The reasons for some of the restrictions make sense, he says, and TES has and will continue to create closed loops how and where it needs to do so. “We see this as a positive for those countries and the industry in general to help ensure e-scrap is going to receiving facilities that can appropriately process it.”

Ingebretsen adds, “TES was already well-positioned with a network of permits that allows us to compliantly move material into a variety of countries where we have facilities that can process this material.”

That circumstance could change in the U.S. “In the U.S., there is legislation being considered that would significantly restrict material flow outside the country,” he says. “There are potential positives and negatives that could come out of that, depending on the final language in any bill that passes.”

Provided such legislation and regulations are uniformly enforced, change doesn’t have to be bad for TES. “Transboundary movement of material has always been foundational to recycling, particularly in the U.S., and this legislation could introduce a step change to both the e-scrap recycling and ITAD industries,” Ingebretsen adds.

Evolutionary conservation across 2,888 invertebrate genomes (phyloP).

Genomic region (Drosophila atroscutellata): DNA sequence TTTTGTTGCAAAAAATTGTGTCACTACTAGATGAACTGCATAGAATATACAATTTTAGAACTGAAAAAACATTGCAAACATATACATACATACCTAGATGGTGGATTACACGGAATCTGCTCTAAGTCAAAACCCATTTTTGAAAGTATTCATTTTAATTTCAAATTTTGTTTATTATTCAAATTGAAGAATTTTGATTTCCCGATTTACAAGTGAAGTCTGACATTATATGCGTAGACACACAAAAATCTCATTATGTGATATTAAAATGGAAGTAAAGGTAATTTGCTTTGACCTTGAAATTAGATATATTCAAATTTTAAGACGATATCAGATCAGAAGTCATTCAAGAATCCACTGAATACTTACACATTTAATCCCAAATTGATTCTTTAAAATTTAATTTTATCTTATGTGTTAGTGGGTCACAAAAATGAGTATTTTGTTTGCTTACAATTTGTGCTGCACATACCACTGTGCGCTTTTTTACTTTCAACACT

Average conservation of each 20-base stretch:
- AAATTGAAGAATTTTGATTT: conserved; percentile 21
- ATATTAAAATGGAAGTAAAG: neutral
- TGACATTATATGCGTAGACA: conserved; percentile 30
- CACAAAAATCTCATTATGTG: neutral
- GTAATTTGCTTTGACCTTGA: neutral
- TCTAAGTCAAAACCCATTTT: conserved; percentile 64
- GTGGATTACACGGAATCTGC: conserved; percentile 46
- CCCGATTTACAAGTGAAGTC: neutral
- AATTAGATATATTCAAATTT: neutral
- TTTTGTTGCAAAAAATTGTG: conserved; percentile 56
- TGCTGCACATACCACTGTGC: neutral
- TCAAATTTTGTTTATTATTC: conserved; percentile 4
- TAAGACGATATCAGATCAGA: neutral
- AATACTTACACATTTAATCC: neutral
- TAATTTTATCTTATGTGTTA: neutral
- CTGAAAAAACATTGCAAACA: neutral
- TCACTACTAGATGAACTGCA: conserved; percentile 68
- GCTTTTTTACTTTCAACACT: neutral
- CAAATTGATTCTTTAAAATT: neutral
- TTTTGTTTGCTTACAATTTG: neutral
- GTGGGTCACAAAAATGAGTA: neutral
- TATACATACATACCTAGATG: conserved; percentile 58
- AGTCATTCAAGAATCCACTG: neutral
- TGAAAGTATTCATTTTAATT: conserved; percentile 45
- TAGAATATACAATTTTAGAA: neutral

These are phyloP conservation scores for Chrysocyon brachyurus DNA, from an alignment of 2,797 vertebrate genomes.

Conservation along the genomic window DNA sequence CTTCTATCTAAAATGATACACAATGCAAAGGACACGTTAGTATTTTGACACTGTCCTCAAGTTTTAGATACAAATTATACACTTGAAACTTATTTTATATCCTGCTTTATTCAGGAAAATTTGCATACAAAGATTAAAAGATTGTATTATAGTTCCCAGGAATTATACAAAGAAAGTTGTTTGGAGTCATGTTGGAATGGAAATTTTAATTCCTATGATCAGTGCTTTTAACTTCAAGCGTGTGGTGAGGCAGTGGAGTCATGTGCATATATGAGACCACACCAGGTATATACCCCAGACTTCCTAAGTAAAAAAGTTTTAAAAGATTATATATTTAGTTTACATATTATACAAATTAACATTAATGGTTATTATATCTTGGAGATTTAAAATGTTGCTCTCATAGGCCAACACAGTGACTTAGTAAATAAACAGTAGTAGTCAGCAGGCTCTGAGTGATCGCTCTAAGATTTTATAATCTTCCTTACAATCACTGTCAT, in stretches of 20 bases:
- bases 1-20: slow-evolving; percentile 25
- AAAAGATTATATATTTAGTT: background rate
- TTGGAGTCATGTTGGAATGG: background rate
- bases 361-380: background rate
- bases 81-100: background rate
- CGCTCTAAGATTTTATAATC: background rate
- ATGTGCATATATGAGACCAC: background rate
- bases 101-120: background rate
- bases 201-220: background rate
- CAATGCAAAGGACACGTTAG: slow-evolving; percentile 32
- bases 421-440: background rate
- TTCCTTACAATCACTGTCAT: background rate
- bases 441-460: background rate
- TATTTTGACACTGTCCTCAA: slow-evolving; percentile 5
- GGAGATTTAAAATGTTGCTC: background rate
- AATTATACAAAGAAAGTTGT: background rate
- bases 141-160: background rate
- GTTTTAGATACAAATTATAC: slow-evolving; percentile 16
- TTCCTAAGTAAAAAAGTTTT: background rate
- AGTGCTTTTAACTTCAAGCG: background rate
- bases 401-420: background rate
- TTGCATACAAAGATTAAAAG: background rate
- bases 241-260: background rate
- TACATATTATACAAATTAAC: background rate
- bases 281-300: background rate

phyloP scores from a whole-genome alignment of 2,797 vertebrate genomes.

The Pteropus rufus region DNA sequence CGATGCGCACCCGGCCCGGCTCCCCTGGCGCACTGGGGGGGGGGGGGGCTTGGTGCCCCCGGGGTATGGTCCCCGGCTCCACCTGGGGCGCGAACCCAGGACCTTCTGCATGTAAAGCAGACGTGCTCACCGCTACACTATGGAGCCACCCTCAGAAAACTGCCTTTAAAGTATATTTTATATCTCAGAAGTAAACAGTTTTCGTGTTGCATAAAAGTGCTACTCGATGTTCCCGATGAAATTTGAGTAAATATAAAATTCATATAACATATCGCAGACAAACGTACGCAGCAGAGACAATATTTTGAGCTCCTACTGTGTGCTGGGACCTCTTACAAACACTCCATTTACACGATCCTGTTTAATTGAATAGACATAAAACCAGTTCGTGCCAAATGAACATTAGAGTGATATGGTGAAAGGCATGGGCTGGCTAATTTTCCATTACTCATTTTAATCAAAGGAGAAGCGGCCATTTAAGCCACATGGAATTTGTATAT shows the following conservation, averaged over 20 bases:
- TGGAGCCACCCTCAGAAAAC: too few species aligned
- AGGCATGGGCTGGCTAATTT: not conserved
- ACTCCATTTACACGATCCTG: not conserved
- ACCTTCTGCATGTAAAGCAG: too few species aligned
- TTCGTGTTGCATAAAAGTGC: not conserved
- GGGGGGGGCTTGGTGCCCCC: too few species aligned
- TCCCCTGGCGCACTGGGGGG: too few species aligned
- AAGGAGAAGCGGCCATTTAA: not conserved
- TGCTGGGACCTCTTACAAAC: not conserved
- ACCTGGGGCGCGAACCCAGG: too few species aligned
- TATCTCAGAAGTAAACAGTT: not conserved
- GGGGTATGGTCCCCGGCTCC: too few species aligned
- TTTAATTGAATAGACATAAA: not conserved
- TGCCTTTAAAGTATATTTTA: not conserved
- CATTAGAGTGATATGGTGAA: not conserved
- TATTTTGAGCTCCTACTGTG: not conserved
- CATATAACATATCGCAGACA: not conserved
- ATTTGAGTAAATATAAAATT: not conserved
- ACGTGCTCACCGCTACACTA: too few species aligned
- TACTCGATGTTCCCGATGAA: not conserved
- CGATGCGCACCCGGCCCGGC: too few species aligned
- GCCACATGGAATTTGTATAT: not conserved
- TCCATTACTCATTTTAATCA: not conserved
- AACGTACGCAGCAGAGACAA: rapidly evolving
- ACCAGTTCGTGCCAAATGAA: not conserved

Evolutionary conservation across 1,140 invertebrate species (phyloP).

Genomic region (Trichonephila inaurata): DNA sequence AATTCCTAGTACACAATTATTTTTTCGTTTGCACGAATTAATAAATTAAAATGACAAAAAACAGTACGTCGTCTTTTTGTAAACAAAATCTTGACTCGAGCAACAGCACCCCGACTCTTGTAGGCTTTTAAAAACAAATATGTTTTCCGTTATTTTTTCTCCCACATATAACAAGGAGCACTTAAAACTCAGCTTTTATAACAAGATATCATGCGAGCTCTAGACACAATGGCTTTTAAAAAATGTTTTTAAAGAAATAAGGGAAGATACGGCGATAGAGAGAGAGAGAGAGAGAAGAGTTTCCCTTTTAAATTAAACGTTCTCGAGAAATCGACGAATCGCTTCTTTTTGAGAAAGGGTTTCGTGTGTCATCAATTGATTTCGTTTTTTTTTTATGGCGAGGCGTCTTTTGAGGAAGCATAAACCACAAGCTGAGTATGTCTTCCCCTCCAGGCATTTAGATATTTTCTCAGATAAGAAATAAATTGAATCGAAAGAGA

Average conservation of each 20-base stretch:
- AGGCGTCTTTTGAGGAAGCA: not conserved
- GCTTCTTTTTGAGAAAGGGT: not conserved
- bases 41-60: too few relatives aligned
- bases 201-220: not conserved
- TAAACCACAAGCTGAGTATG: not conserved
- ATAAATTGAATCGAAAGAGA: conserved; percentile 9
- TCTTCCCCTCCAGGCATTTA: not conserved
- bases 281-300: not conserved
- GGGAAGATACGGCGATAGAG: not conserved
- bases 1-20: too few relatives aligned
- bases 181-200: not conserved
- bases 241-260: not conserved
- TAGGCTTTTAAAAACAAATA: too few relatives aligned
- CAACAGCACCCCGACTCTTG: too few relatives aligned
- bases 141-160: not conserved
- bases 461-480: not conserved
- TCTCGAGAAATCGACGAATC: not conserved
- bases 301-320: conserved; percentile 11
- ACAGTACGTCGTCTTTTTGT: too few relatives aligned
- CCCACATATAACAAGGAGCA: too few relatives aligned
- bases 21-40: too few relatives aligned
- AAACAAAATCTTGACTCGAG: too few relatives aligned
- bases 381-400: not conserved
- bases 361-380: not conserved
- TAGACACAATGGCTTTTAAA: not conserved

Understanding the regulatory minefield means “there is more of a need than ever for the services we provide,” he says. “While cost and value remain important, commercials take a back seat with our customers versus how we can raise the bar in data security and sustainability, which is great for the industry. Customers are educated on their requirements and needs, which elevates the strata of providers like TES who can meet them.”